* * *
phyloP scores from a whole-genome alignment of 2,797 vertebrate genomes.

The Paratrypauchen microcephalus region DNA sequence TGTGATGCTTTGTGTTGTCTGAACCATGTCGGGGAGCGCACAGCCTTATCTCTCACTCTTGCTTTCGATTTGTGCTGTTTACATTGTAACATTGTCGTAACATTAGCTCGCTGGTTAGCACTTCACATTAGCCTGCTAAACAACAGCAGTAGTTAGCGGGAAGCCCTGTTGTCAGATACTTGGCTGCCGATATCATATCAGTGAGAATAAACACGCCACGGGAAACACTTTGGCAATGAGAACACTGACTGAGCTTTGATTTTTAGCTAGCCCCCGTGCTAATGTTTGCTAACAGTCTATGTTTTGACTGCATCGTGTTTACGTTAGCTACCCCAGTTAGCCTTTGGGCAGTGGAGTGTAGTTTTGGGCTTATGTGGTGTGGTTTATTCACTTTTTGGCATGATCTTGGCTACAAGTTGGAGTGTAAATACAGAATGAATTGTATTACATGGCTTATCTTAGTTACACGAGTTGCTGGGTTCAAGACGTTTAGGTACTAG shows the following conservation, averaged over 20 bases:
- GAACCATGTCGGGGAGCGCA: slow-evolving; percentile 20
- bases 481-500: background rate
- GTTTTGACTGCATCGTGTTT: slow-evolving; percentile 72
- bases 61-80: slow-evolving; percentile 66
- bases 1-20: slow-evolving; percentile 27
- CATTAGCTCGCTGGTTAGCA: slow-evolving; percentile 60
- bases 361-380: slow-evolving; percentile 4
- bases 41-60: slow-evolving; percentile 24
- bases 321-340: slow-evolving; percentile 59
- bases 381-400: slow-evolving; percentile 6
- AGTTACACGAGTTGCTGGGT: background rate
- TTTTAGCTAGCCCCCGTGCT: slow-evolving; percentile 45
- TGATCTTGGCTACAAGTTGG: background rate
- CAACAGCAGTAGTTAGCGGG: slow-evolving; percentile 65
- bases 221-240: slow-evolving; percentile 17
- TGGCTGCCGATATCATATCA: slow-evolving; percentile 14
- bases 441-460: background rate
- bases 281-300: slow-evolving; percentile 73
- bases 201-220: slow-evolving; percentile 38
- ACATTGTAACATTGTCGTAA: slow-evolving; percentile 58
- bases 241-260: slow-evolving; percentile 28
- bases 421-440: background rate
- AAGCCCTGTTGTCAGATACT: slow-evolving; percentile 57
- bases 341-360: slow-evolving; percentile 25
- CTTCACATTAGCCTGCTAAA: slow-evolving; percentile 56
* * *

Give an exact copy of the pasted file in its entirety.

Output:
phyloP scores from a whole-genome alignment of 2,797 vertebrate genomes.

The Paratrypauchen microcephalus region DNA sequence TGTGATGCTTTGTGTTGTCTGAACCATGTCGGGGAGCGCACAGCCTTATCTCTCACTCTTGCTTTCGATTTGTGCTGTTTACATTGTAACATTGTCGTAACATTAGCTCGCTGGTTAGCACTTCACATTAGCCTGCTAAACAACAGCAGTAGTTAGCGGGAAGCCCTGTTGTCAGATACTTGGCTGCCGATATCATATCAGTGAGAATAAACACGCCACGGGAAACACTTTGGCAATGAGAACACTGACTGAGCTTTGATTTTTAGCTAGCCCCCGTGCTAATGTTTGCTAACAGTCTATGTTTTGACTGCATCGTGTTTACGTTAGCTACCCCAGTTAGCCTTTGGGCAGTGGAGTGTAGTTTTGGGCTTATGTGGTGTGGTTTATTCACTTTTTGGCATGATCTTGGCTACAAGTTGGAGTGTAAATACAGAATGAATTGTATTACATGGCTTATCTTAGTTACACGAGTTGCTGGGTTCAAGACGTTTAGGTACTAG shows the following conservation, averaged over 20 bases:
- GAACCATGTCGGGGAGCGCA: slow-evolving; percentile 20
- bases 481-500: background rate
- GTTTTGACTGCATCGTGTTT: slow-evolving; percentile 72
- bases 61-80: slow-evolving; percentile 66
- bases 1-20: slow-evolving; percentile 27
- CATTAGCTCGCTGGTTAGCA: slow-evolving; percentile 60
- bases 361-380: slow-evolving; percentile 4
- bases 41-60: slow-evolving; percentile 24
- bases 321-340: slow-evolving; percentile 59
- bases 381-400: slow-evolving; percentile 6
- AGTTACACGAGTTGCTGGGT: background rate
- TTTTAGCTAGCCCCCGTGCT: slow-evolving; percentile 45
- TGATCTTGGCTACAAGTTGG: background rate
- CAACAGCAGTAGTTAGCGGG: slow-evolving; percentile 65
- bases 221-240: slow-evolving; percentile 17
- TGGCTGCCGATATCATATCA: slow-evolving; percentile 14
- bases 441-460: background rate
- bases 281-300: slow-evolving; percentile 73
- bases 201-220: slow-evolving; percentile 38
- ACATTGTAACATTGTCGTAA: slow-evolving; percentile 58
- bases 241-260: slow-evolving; percentile 28
- bases 421-440: background rate
- AAGCCCTGTTGTCAGATACT: slow-evolving; percentile 57
- bases 341-360: slow-evolving; percentile 25
- CTTCACATTAGCCTGCTAAA: slow-evolving; percentile 56